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“Bite-Size Bits of Local, National, and Global History”
“Bite-Size Bits of Local, National, and Global History”

Big Sandy in Chouteau County, Montana — The American West (Mountains)
 

Welcome to the Mountain Ranges

Crossroads for Centuries

 
 
Welcome to the Mountain Ranges Marker image. Click for full size.
By Barry Swackhamer, August 23, 2020
1. Welcome to the Mountain Ranges Marker
Marker on the left
Inscription.  Once home to grazing dinosaurs, the lands surrounding you still exhibit the qualities that have mad the Judith Landing area an important crossroads thought human history. Here, at the confluence of two rivers, trees grow more densely than elsewhere in this part of Montana, and it's the easiest place to cross the Missouri for miles in either direction. The ready availability of water, wood, forage and sheltered space led numerous Indian tribes and their ancestors to converge her for seasonal hunts and meetings.
These lands were widely known, and the river routes well-traveled, long before the Lewis and Clark Expedition camped here in 1805. For the same reasons barely a generation later, two pivotal Indian treaties were negotiated and signed here. When Euro-American immigration began in earnest in the mid-18?0s the Missouri River became an interstate highway for supplies and people, and this areas geography made it a primary stopping point along the way. Until railroads were completed in 1887, most everything that entered or left Montana passed here.
Ranching began on these lands in 1881, and has continued ever since. Today with the
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help of a program called Undaunted Stewardship the Wortman Ranch manages its land and livestock so that grazing preserves the land's historic character and maintains habitat for wildlife and waterfowl. Welcome to a glimpse of this area's ghosts, its life and its further-enjoy your visit.

Legend (map very badly damaged) :
1. Fort Clagett (1869-1878), trading post
2. Camp Cooke (1866-1869), first military post in Montana 3. Fort Chardon (1844-1845), a trading post that failed because Indians distrusted its founder for having led a massacre of Piegan, members of the Blackfoot Confederacy.
4. Judith River, named by Captain William Clark after Julia Hancock, his future wife, called Oo-tan-kwi-si-sa-tan, or Yellow River by the Blackfeet.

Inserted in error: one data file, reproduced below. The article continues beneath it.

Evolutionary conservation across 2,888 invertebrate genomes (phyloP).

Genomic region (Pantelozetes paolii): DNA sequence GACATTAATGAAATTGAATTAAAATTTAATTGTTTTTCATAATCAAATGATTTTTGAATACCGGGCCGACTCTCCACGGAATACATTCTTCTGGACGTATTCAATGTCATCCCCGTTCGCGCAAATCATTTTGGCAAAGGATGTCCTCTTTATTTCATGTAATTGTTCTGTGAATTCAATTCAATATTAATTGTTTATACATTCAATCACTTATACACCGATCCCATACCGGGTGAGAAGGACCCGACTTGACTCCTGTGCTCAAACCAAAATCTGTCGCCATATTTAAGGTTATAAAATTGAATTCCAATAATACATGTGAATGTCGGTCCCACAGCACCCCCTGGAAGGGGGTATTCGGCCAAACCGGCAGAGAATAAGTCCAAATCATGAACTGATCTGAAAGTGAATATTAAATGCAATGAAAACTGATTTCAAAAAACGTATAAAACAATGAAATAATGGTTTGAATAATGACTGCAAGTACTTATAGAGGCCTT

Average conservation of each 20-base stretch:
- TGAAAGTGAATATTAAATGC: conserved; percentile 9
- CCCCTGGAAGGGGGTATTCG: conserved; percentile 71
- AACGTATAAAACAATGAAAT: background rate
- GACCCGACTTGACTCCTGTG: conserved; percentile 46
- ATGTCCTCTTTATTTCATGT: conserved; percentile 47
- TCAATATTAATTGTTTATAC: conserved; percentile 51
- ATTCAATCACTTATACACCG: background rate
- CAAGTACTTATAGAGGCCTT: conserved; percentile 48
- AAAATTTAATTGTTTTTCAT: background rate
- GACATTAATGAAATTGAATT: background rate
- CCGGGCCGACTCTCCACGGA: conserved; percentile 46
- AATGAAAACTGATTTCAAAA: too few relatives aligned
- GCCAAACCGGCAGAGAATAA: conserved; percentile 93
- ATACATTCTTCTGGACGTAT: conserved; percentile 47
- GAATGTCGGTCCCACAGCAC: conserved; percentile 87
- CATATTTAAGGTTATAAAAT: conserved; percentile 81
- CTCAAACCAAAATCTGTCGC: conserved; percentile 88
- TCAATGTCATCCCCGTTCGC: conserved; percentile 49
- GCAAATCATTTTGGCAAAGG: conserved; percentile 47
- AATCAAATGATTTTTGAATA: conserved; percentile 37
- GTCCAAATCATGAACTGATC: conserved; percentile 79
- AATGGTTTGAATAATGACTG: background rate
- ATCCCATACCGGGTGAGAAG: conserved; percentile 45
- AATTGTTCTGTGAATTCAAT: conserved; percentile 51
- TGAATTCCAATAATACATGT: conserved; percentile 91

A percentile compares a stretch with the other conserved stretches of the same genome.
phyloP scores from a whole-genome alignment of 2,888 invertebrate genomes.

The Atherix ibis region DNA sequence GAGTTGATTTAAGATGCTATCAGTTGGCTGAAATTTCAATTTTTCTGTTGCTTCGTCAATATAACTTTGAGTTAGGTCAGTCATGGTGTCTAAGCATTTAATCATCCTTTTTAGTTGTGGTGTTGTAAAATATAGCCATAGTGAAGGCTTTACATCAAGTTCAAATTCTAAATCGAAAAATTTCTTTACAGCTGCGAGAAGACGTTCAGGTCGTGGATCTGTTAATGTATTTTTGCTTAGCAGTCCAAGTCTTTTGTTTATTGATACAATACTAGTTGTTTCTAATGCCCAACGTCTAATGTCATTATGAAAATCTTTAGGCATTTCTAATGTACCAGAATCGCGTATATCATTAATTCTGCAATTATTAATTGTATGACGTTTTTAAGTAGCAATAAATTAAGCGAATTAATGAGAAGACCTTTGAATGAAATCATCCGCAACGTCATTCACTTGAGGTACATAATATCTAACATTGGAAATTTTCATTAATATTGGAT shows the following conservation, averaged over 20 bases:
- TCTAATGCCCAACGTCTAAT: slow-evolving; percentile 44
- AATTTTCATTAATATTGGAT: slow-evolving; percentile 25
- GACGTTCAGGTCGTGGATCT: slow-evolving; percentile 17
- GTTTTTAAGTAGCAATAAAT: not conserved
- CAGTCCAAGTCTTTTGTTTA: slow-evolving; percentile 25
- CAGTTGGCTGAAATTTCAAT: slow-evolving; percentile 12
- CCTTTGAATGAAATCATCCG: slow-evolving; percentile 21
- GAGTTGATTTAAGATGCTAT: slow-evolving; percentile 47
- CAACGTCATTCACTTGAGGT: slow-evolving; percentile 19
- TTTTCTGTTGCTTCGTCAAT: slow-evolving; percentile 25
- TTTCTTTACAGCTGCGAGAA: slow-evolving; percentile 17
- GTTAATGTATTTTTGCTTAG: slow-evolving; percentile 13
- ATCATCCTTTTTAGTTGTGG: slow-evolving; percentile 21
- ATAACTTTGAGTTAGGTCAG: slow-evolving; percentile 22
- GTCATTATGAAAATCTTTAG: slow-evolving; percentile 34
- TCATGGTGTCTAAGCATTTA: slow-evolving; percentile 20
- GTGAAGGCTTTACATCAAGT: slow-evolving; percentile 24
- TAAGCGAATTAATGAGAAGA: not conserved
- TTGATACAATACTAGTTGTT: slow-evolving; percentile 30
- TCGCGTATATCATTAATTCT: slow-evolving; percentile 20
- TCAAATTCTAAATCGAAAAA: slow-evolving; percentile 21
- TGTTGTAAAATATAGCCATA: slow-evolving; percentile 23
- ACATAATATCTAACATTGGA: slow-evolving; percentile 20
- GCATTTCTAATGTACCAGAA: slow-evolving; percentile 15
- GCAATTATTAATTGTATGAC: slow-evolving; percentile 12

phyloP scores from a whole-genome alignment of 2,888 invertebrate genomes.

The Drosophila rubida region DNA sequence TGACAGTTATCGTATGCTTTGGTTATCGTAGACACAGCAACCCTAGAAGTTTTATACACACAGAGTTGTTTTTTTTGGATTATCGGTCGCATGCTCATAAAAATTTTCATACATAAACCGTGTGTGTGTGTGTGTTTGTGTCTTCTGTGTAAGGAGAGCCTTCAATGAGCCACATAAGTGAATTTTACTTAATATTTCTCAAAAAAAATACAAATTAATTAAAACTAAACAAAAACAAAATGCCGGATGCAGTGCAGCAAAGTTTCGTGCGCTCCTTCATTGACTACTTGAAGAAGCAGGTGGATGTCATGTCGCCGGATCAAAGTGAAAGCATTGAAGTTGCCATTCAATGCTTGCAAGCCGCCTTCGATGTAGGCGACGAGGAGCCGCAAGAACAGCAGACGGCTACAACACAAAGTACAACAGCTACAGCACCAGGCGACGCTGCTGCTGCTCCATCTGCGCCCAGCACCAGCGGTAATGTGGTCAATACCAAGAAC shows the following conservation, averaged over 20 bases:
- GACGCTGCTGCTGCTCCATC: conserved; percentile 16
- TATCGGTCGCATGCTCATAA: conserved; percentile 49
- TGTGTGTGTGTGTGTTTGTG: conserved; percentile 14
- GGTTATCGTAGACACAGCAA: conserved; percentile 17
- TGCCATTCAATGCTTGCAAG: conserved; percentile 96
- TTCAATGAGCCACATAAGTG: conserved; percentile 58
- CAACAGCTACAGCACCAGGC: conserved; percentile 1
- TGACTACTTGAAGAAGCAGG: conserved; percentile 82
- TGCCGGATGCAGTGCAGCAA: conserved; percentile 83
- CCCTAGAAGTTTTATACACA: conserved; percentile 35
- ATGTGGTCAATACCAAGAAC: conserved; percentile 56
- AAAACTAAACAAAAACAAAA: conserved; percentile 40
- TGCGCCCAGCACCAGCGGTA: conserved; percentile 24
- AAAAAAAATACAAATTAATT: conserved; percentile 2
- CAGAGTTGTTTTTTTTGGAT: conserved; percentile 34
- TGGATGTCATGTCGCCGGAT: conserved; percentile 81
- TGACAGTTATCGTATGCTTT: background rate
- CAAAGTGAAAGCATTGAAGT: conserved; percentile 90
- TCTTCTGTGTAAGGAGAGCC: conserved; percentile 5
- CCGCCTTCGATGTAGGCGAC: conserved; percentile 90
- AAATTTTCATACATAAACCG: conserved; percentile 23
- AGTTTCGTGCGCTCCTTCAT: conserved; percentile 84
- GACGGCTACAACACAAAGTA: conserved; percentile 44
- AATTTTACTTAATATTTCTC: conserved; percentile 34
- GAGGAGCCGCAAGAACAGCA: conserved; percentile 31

5. The aligina (?) Judith Landing and site of the P-N Cable Ferry crossing at the Power-Norris Ranch where many of the structures built as early as 1880 still stand.
6. Lohs Ferry site operated 1923-?.
7. Dog Creek, called Bull Creek by Lewis and Clark.
8. Lewis and Clark Expedition campsite on May 28, 1805.
9. Indian treaty sites (1840 and 1855).
10. Wortman Ranch Headquarters
11. Council Island, named for the treaty councils that occurred on the mainland.
 
Erected by Undaunted Stewardship.
 
Topics. This historical marker
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is listed in this topic list: Notable Places.
 
Location. 47° 44.326′ N, 109° 37.333′ W. Marker is in Big Sandy, Montana, in Chouteau County. Marker can be reached from Judith Landing Road (State Highway 236), on the right when traveling south. The marker is located on a pathway leading east from the boat launch ramp. Touch for map. Marker is in this post office area: Big Sandy MT 59520, United States of America. Touch for directions.
 
Other nearby markers. At least 8 other markers are within one mile of this marker, measured as the crow flies. The Anglos Are Coming (here, next to this marker); Tale of Two Treaties (here, next to this marker); Naturally Sustained Productivity (here, next to this marker); Lewis and Clark National Historic Trail (here, next to this marker); Camp Cooke (approx. ¼ mile away); The Judith River Formation (approx. 0.3 miles away); Fort Chardon (approx. 0.4 miles away); a different marker also named Camp Cooke (approx. one mile away). Touch for a list and map of all markers in Big Sandy.
 
 
Credits. This page was last revised on December 6, 2020. It was originally submitted on December 6, 2020, by Barry Swackhamer of Brentwood, California. This page has been viewed 30 times since then and 10 times this year. Photo   1. submitted on December 6, 2020, by Barry Swackhamer of Brentwood, California.
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Feb. 25, 2021